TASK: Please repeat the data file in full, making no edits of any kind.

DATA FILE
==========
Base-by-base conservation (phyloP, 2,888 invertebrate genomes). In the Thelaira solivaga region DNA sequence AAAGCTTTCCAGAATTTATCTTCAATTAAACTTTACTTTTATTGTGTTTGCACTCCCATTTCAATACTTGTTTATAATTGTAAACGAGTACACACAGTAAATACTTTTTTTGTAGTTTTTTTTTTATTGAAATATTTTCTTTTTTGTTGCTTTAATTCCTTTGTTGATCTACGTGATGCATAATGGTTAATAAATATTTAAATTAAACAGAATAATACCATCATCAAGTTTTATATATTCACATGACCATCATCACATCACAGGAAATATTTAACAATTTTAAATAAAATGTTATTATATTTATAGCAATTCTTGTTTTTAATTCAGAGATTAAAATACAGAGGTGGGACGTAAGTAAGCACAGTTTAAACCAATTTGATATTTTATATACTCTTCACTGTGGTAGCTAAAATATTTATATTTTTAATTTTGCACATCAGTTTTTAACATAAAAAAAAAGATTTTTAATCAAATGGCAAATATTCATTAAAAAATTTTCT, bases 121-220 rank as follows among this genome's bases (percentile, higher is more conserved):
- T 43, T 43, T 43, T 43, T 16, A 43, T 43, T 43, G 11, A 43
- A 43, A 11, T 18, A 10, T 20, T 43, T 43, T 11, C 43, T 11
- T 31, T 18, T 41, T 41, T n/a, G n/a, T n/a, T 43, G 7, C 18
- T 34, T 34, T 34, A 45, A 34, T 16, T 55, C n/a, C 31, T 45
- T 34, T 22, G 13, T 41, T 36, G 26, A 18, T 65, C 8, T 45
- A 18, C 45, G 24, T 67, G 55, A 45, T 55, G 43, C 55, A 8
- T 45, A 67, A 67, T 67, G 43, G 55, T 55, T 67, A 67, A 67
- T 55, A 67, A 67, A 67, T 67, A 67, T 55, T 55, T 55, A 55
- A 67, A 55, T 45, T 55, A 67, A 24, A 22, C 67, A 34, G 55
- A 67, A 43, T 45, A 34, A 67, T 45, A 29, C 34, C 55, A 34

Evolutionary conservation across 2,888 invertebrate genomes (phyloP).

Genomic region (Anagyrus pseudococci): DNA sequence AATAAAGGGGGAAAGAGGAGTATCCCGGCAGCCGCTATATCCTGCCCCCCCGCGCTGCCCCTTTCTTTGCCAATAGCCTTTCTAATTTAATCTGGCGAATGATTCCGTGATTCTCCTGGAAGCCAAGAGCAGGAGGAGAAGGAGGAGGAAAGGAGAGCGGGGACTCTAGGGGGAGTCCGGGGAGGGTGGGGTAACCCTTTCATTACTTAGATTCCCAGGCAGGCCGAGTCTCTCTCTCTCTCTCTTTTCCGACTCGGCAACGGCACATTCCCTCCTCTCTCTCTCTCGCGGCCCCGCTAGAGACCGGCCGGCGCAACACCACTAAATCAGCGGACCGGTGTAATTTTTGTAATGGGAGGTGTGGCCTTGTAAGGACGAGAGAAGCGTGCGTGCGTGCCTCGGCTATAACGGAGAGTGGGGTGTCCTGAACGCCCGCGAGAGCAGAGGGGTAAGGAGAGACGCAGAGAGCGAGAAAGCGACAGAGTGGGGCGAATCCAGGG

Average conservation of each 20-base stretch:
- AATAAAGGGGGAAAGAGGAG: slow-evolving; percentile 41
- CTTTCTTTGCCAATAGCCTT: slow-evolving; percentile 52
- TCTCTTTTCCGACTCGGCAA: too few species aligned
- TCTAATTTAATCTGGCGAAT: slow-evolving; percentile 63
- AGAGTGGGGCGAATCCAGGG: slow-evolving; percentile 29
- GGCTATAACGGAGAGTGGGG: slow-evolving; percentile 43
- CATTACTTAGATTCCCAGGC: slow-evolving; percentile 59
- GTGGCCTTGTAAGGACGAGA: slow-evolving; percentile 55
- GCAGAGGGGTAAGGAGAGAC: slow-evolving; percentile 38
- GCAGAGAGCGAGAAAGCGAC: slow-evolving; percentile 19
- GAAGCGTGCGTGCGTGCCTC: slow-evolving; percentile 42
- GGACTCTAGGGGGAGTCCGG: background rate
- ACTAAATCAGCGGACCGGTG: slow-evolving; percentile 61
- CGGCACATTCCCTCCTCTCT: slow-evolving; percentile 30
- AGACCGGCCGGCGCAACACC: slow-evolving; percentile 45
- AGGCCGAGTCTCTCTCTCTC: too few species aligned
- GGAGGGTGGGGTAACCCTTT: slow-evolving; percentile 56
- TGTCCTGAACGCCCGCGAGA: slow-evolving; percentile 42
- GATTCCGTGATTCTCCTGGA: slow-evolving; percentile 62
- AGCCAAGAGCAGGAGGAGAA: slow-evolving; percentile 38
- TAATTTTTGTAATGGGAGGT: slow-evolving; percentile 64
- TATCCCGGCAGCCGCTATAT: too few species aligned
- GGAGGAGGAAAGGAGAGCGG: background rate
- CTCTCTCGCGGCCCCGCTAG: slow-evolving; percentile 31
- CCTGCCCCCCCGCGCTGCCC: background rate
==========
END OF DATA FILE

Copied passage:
Base-by-base conservation (phyloP, 2,888 invertebrate genomes). In the Thelaira solivaga region DNA sequence AAAGCTTTCCAGAATTTATCTTCAATTAAACTTTACTTTTATTGTGTTTGCACTCCCATTTCAATACTTGTTTATAATTGTAAACGAGTACACACAGTAAATACTTTTTTTGTAGTTTTTTTTTTATTGAAATATTTTCTTTTTTGTTGCTTTAATTCCTTTGTTGATCTACGTGATGCATAATGGTTAATAAATATTTAAATTAAACAGAATAATACCATCATCAAGTTTTATATATTCACATGACCATCATCACATCACAGGAAATATTTAACAATTTTAAATAAAATGTTATTATATTTATAGCAATTCTTGTTTTTAATTCAGAGATTAAAATACAGAGGTGGGACGTAAGTAAGCACAGTTTAAACCAATTTGATATTTTATATACTCTTCACTGTGGTAGCTAAAATATTTATATTTTTAATTTTGCACATCAGTTTTTAACATAAAAAAAAAGATTTTTAATCAAATGGCAAATATTCATTAAAAAATTTTCT, bases 121-220 rank as follows among this genome's bases (percentile, higher is more conserved):
- T 43, T 43, T 43, T 43, T 16, A 43, T 43, T 43, G 11, A 43
- A 43, A 11, T 18, A 10, T 20, T 43, T 43, T 11, C 43, T 11
- T 31, T 18, T 41, T 41, T n/a, G n/a, T n/a, T 43, G 7, C 18
- T 34, T 34, T 34, A 45, A 34, T 16, T 55, C n/a, C 31, T 45
- T 34, T 22, G 13, T 41, T 36, G 26, A 18, T 65, C 8, T 45
- A 18, C 45, G 24, T 67, G 55, A 45, T 55, G 43, C 55, A 8
- T 45, A 67, A 67, T 67, G 43, G 55, T 55, T 67, A 67, A 67
- T 55, A 67, A 67, A 67, T 67, A 67, T 55, T 55, T 55, A 55
- A 67, A 55, T 45, T 55, A 67, A 24, A 22, C 67, A 34, G 55
- A 67, A 43, T 45, A 34, A 67, T 45, A 29, C 34, C 55, A 34

Evolutionary conservation across 2,888 invertebrate genomes (phyloP).

Genomic region (Anagyrus pseudococci): DNA sequence AATAAAGGGGGAAAGAGGAGTATCCCGGCAGCCGCTATATCCTGCCCCCCCGCGCTGCCCCTTTCTTTGCCAATAGCCTTTCTAATTTAATCTGGCGAATGATTCCGTGATTCTCCTGGAAGCCAAGAGCAGGAGGAGAAGGAGGAGGAAAGGAGAGCGGGGACTCTAGGGGGAGTCCGGGGAGGGTGGGGTAACCCTTTCATTACTTAGATTCCCAGGCAGGCCGAGTCTCTCTCTCTCTCTCTTTTCCGACTCGGCAACGGCACATTCCCTCCTCTCTCTCTCTCGCGGCCCCGCTAGAGACCGGCCGGCGCAACACCACTAAATCAGCGGACCGGTGTAATTTTTGTAATGGGAGGTGTGGCCTTGTAAGGACGAGAGAAGCGTGCGTGCGTGCCTCGGCTATAACGGAGAGTGGGGTGTCCTGAACGCCCGCGAGAGCAGAGGGGTAAGGAGAGACGCAGAGAGCGAGAAAGCGACAGAGTGGGGCGAATCCAGGG

Average conservation of each 20-base stretch:
- AATAAAGGGGGAAAGAGGAG: slow-evolving; percentile 41
- CTTTCTTTGCCAATAGCCTT: slow-evolving; percentile 52
- TCTCTTTTCCGACTCGGCAA: too few species aligned
- TCTAATTTAATCTGGCGAAT: slow-evolving; percentile 63
- AGAGTGGGGCGAATCCAGGG: slow-evolving; percentile 29
- GGCTATAACGGAGAGTGGGG: slow-evolving; percentile 43
- CATTACTTAGATTCCCAGGC: slow-evolving; percentile 59
- GTGGCCTTGTAAGGACGAGA: slow-evolving; percentile 55
- GCAGAGGGGTAAGGAGAGAC: slow-evolving; percentile 38
- GCAGAGAGCGAGAAAGCGAC: slow-evolving; percentile 19
- GAAGCGTGCGTGCGTGCCTC: slow-evolving; percentile 42
- GGACTCTAGGGGGAGTCCGG: background rate
- ACTAAATCAGCGGACCGGTG: slow-evolving; percentile 61
- CGGCACATTCCCTCCTCTCT: slow-evolving; percentile 30
- AGACCGGCCGGCGCAACACC: slow-evolving; percentile 45
- AGGCCGAGTCTCTCTCTCTC: too few species aligned
- GGAGGGTGGGGTAACCCTTT: slow-evolving; percentile 56
- TGTCCTGAACGCCCGCGAGA: slow-evolving; percentile 42
- GATTCCGTGATTCTCCTGGA: slow-evolving; percentile 62
- AGCCAAGAGCAGGAGGAGAA: slow-evolving; percentile 38
- TAATTTTTGTAATGGGAGGT: slow-evolving; percentile 64
- TATCCCGGCAGCCGCTATAT: too few species aligned
- GGAGGAGGAAAGGAGAGCGG: background rate
- CTCTCTCGCGGCCCCGCTAG: slow-evolving; percentile 31
- CCTGCCCCCCCGCGCTGCCC: background rate